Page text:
How do you make Gluten-Free Lemon Curd Cake?

  1. Beat the sugar with the lemon zest and butter.butter, sugar and lemon zest in a bowlbeaten butter and sugar in a bowl
  2. Add the whole eggs one at a time then the vanilla.cake batter in a bowl
  3. Whisk the gluten-free flour, almonds, baking powder and salt. Then mix well into the batter.gluten-free flour and ground almonds in a bowlcake batter in a bowl
  4. Divide into two lined and greased 8 inch round cake tins and bake for 30 minutes at 160°C fan assisted.cake batter in two cake tins
  5. Remove from the oven, carefully insert cakes out of the cake tin and cool on wire cooling racks.lemon curd cake sponges resting on wire racks
  6. Spread the lemon curd over one of the sponge surfaces then place the other on top.lemon curd cake and lemon curd
  7. Cover the cake with lemon curd swiss meringue buttercream.

overhead image of lemon curd cake on a white plate

Baker’s Tips

  • Make sure to add the whole eggs one at a time. It makes the sponge lighter. If the eggs are dumped in all at once you risk losing the air you just whipped into the butter and sugar.
  • I use Doves Farm Gluten-Free Plain White Flour. It’s the most widely available in the UK. However, any gluten-free flour blend will be fine here.
  • You don’t want the almond taste to be too strong or compete with the lemon. The almonds are used to give the cake texture and bind it together so ready ground almonds from the supermarket are perfect. If you grind them yourself the almond flavour will be more pronounced.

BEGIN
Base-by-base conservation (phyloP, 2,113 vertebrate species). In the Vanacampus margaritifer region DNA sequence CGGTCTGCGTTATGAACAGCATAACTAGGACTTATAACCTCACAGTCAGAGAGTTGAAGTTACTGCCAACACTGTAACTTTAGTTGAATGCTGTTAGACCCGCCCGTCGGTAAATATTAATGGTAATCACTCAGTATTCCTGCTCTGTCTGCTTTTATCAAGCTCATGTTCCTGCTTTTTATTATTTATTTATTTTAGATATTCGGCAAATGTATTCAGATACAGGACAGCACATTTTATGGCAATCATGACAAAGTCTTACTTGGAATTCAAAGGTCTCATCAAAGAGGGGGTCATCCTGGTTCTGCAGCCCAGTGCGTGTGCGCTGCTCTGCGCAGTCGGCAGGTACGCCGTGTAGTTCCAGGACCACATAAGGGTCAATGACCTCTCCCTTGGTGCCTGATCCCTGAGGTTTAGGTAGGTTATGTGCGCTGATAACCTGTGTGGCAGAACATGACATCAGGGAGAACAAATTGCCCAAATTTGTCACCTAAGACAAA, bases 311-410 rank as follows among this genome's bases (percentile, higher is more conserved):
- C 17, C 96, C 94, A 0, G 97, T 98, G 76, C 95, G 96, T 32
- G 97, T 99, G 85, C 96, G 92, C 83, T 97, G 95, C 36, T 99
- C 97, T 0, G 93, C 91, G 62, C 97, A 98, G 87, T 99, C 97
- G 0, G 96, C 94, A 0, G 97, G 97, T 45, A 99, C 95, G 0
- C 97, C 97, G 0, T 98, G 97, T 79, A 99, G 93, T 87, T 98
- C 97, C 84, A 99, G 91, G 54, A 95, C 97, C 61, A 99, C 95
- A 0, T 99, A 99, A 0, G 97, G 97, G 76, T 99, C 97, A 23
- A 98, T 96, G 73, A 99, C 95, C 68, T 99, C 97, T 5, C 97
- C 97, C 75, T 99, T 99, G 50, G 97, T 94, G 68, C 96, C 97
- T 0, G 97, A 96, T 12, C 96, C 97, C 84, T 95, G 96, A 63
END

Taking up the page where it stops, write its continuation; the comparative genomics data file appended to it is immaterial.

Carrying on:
• You can use shop bought lemon curd which is lovely if you buy a good brand. However, why not take it the extra mile and make this homemade Easy Lemon Curd. You won’t be disappointed.

lemon curd cake cut into on a white plate

It’s all very well having deliciously lemony sponge with perfect texture and taste but we want to make this cake really special. So let’s take it up a notch and make a Lemon Curd Swiss Meringue Buttercream to really impress.

If you haven’t made Swiss Meringue Buttercream before you might find the equipment needed (sugar thermometer, double boiler and food mixer) a bit intimidating.

Plus the number of steps required are also a couple more than your regular icing sugar + butter method.

Please though don’t let it put you off. Try it once and I guarantee it’s pretty hard to mess up as long as you follow my troubleshooting tips below. You’ll also find it hard to go back to icing sugar, the taste and texture is pretty unbeatable.

How do you make Lemon Curd Swiss Meringue Buttercream?